One of the features I was looking for was to be able to display carousels of images and blog categories. To do this we will build several template tags blog/templatetags/blog_tags.py:

 from importlib import import_module
 from django.template import Library
 from django.urls import resolve
 from django.template.defaultfilters import urlencode
 from django.template.loader import render_to_string
 from django_social_share.templatetags.social_share import _build_url
 from el_pagination.templatetags.el_pagination_tags import show_pages, paginate
 from puput.utils import import_model
 from puput.models import Category, Tag
 from wagtail.core.models import Site, Locale
 import uuid

 register = Library()

 @register.inclusion_tag('puput/tags/my_entries_list.html', takes_context=True)
 def my_recent_entries(context, limit=None, page=None, request=None):
    blog_page_m = import_module('puput.models').BlogPage
    blog_page = blog_page_m.objects.filter(locale=locale_id).first()
    context['blog_page'] = blog_page
    context['carousel_id'] = str(uuid.uuid4())
    entries = blog_page.get_entries().exclude(header_image__isnull=True).order_by('-date')
    if limit:
        entries = entries[:limit]
    context['entries'] = entries
    return context

 @register.inclusion_tag('puput/tags/my_entries_list.html', takes_context=True)
 def my_entries_by_category(context, category, limit=None):
    blog_page_m = import_module('puput.models').BlogPage
    blog_page = blog_page_m.objects.filter(locale=locale_id).first()
    context['blog_page'] = blog_page
    context['carousel_id'] = str(uuid.uuid4())
    entries = blog_page.get_entries().filter(entry_categories__category__name=category)
    entries = entries.exclude(header_image__isnull=True).order_by('-date')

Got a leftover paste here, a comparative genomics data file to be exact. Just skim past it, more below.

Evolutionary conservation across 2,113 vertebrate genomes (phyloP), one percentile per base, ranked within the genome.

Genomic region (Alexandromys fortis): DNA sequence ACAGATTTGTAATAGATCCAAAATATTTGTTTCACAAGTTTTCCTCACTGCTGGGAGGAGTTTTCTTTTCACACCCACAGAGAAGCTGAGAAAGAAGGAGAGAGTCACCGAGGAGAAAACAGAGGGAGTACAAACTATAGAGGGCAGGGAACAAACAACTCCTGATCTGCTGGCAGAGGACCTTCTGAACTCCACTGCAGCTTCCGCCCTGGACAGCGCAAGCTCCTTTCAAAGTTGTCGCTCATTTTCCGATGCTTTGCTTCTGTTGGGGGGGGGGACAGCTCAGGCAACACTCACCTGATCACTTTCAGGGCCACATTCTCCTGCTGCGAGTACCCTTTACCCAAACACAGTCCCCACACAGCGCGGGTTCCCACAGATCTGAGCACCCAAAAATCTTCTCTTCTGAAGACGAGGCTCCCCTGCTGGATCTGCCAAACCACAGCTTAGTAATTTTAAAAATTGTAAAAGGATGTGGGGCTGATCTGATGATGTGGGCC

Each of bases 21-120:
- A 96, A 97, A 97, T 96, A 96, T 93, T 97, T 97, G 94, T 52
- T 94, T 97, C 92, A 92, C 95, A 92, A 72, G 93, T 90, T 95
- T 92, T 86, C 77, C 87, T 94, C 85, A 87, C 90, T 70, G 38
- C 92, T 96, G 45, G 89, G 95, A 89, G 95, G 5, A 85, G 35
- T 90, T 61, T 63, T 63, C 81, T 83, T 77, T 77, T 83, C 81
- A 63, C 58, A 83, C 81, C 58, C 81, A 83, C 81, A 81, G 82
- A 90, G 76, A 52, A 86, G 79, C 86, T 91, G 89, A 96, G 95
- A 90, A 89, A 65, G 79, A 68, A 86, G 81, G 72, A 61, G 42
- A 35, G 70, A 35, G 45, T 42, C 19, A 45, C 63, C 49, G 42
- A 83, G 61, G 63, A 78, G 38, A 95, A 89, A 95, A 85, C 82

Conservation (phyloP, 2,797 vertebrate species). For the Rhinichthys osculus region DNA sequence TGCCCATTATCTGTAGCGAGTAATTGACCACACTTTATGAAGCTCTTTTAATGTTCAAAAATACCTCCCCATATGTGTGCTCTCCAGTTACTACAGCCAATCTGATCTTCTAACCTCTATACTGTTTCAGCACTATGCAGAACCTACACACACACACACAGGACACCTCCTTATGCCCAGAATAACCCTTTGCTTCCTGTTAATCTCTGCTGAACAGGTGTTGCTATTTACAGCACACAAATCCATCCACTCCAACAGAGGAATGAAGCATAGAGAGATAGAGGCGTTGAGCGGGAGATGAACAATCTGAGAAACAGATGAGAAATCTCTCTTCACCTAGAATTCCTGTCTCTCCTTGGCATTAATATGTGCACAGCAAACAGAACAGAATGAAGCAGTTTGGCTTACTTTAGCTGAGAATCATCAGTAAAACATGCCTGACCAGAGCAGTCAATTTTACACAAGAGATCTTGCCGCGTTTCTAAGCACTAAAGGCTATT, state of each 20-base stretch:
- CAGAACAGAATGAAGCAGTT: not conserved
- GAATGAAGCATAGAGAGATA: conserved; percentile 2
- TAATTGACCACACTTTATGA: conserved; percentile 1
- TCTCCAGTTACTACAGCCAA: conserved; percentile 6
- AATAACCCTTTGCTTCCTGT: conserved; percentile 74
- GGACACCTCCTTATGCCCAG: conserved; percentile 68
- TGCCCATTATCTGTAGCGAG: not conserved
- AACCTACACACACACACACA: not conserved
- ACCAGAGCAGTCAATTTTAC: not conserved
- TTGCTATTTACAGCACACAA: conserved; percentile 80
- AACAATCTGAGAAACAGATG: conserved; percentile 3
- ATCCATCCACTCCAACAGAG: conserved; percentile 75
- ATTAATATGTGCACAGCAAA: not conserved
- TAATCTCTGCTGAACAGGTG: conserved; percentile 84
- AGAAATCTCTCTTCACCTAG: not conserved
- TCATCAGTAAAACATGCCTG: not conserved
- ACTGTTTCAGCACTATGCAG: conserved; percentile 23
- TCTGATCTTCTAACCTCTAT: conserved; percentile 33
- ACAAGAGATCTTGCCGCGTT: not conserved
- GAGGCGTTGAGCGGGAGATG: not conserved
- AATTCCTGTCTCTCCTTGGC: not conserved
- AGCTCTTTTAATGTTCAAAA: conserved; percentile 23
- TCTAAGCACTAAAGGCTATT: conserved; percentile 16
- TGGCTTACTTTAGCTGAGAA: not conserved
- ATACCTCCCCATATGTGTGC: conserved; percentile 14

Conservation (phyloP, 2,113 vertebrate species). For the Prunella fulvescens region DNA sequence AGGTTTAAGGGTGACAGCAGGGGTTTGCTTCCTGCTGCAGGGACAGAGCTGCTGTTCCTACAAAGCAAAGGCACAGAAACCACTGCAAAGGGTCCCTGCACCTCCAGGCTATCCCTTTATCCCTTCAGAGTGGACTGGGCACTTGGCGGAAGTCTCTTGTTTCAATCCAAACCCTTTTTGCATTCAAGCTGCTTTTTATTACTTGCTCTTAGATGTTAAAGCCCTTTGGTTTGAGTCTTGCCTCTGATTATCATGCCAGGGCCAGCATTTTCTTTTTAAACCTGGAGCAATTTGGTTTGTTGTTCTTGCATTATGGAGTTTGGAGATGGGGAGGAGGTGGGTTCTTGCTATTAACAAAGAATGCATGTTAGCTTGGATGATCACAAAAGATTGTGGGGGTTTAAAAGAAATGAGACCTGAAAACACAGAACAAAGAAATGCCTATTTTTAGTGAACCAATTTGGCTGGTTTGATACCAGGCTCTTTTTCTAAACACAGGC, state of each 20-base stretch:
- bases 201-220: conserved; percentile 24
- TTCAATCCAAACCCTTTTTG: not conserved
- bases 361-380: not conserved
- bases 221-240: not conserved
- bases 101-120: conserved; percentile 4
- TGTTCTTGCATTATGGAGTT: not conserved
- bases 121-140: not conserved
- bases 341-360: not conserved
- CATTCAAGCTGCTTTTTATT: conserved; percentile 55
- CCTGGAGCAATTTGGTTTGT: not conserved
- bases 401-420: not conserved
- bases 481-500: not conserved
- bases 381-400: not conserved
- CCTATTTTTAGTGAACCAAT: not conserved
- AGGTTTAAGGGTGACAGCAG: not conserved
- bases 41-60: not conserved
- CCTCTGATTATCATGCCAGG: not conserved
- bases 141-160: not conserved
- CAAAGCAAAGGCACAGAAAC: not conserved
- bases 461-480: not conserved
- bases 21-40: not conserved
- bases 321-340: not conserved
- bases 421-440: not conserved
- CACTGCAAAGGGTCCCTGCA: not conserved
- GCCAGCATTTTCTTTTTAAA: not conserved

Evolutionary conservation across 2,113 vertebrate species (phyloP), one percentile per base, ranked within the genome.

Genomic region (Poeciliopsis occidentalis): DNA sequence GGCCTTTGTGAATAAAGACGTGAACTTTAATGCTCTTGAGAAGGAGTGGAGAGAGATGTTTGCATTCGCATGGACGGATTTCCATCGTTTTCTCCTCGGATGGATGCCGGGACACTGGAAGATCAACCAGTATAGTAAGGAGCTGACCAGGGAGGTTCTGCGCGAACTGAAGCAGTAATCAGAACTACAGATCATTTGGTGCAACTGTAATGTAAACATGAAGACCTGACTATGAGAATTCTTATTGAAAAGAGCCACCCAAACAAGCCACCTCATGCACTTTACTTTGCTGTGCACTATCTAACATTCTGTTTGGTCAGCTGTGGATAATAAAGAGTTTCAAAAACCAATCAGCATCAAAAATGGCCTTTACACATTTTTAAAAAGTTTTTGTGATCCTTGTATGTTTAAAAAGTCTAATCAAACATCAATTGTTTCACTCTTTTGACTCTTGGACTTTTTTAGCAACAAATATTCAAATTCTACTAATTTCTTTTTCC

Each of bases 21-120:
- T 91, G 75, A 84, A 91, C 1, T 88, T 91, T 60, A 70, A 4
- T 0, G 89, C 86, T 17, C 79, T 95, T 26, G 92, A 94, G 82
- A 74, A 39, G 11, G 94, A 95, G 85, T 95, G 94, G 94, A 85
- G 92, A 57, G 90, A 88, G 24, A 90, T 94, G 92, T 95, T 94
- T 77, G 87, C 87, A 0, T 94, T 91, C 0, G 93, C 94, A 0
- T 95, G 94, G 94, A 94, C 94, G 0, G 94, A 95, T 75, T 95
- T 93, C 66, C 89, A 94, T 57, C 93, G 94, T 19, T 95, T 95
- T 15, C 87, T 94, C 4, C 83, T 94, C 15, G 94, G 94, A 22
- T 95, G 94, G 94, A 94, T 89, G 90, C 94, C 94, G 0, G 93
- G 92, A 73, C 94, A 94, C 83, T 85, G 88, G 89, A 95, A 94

if limit:
        entries = entries[:limit]
    context['entries'] = entries
    return context

 @register.inclusion_tag('puput/tags/my_entries_list.html', takes_context=True)
 def my_entries_by_tag(context, label, limit=None):
    blog_page_m = import_module('puput.models').BlogPage
    blog_page = blog_page_m.objects.filter(locale=locale_id).first()
    context['blog_page'] = blog_page
    context['carousel_id'] = str(uuid.uuid4())
    entries = blog_page.get_entries().filter(tags__name=label)
    entries = entries.exclude(header_image__isnull=True).order_by('-date')
    if limit:  
        entries = entries[:limit]
    context['entries'] = entries
    return context

with its corresponding template puput/tags/my_entries_list.html for the presentation:

 {% load i18n wagtailimages_tags puput_tags %}

 <div id="mycarousel_{{ carousel_id }}" class="carousel slide mycarousel-{{self.carousel_type}} {%if self.label%}blog-carousel-{{self.label}}{%endif%}" data-ride="carousel">
    <div class="carousel-inner">
        {% for entry in entries %}
            {% image entry.header_image fill-800x450 as carousel_img %}
            <div class="carousel-item {% if forloop.first %}active{% endif %}">
              <a href="{% entry_url entry blog_page %}">
                 <img src="{{ carousel_img.url }}" class="d-block w-100" alt="{{ carousel_img.alt }}">
              <div class="carousel-caption">
                <h3>{{ entry.title }}</h3>
                <p>{{ entry.date|date:"SHORT_DATE_FORMAT" }}</p>
        {% endfor %}
  <a class="carousel-control-prev" href="#mycarousel_{{ carousel_id }}" role="button" data-slide="prev">
    <span class="carousel-control-prev-icon"></span>
  <a class="carousel-control-next" href="#mycarousel_{{ carousel_id }}" role="button"  data-slide="next">
    <span class="carousel-control-next-icon"></span>

In this way, we can include the carousel in a normal template, looking like this:

      <h3>{% trans "Blog Last Entries" %}</h3>
      {% my_recent_entries 10 %}
      <h3>Category Entries</h3>
      {% my_entries_by_category "Astronomy" 5 %}
      <h3>Tags Entries</h3>
      {% my_entries_by_tag "Planetary" 5 %}

To finish, this would be a StructBlock with a carousel of latest blog posts,

 class CarouselBlogChoiceBlock(blocks.ChoiceBlock):